Incidence of Chronic Hoarseness among School-Age Children A speech and voice screening of a kindergarten through eighth grade Hebrew day school indicated that: (1) 38 (23.4%) of the 162 children in the school exhibited chronic hoarseness, (2) the incidence was higher in the primary grades, and (3) more boys than girls exhibited the disorder. Vocal nodules were ... Clinical Exchange
Clinical Exchange  |   May 01, 1975
Incidence of Chronic Hoarseness among School-Age Children
 
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Clinical Exchange   |   May 01, 1975
Incidence of Chronic Hoarseness among School-Age Children
Journal of Speech and Hearing Disorders, May 1975, Vol. 40, 211-215. doi:10.1044/jshd.4002.211
History: Received July 29, 1974 , Accepted August 21, 1974
 
Journal of Speech and Hearing Disorders, May 1975, Vol. 40, 211-215. doi:10.1044/jshd.4002.211
History: Received July 29, 1974; Accepted August 21, 1974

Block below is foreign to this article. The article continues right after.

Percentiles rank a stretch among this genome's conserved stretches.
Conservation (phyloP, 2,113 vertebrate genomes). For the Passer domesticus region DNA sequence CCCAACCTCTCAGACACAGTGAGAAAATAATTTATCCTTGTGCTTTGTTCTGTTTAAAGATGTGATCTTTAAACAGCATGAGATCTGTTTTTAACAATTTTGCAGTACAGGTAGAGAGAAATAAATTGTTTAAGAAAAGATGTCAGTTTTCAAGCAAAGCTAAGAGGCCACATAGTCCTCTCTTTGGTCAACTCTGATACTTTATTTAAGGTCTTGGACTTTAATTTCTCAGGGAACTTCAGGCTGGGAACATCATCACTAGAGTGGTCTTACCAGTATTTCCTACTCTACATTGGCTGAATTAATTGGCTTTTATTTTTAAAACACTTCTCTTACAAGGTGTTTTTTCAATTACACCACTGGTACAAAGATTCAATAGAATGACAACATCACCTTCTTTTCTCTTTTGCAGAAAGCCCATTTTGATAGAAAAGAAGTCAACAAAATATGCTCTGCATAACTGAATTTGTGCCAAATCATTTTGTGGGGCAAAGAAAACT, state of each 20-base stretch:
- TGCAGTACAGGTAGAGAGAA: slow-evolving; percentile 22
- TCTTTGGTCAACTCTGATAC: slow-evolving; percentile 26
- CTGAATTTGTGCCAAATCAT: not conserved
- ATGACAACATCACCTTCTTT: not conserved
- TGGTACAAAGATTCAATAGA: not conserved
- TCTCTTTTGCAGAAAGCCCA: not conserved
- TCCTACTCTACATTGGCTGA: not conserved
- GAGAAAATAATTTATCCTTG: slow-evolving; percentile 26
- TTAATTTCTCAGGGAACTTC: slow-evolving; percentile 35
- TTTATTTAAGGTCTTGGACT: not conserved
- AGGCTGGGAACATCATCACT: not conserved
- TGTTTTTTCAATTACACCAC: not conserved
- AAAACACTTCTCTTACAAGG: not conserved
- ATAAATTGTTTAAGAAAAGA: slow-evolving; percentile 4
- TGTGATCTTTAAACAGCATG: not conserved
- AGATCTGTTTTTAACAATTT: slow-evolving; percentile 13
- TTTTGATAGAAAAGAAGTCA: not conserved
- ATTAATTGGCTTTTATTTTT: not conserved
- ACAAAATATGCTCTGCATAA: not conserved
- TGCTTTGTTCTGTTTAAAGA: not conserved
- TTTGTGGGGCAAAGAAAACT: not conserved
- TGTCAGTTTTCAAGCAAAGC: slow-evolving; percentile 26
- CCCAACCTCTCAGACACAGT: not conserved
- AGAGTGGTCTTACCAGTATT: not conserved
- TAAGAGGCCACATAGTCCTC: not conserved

A speech and voice screening of a kindergarten through eighth grade Hebrew day school indicated that: (1) 38 (23.4%) of the 162 children in the school exhibited chronic hoarseness, (2) the incidence was higher in the primary grades, and (3) more boys than girls exhibited the disorder. Vocal nodules were diagnosed in 77.7% of the children examined by otolaryngologists. The findings of this and other recent studies indicate that a large number of school-age children, particularly those in the primary grades, exhibit chronic hoarseness. Furthermore, many such children may be expected to have vocal nodules.

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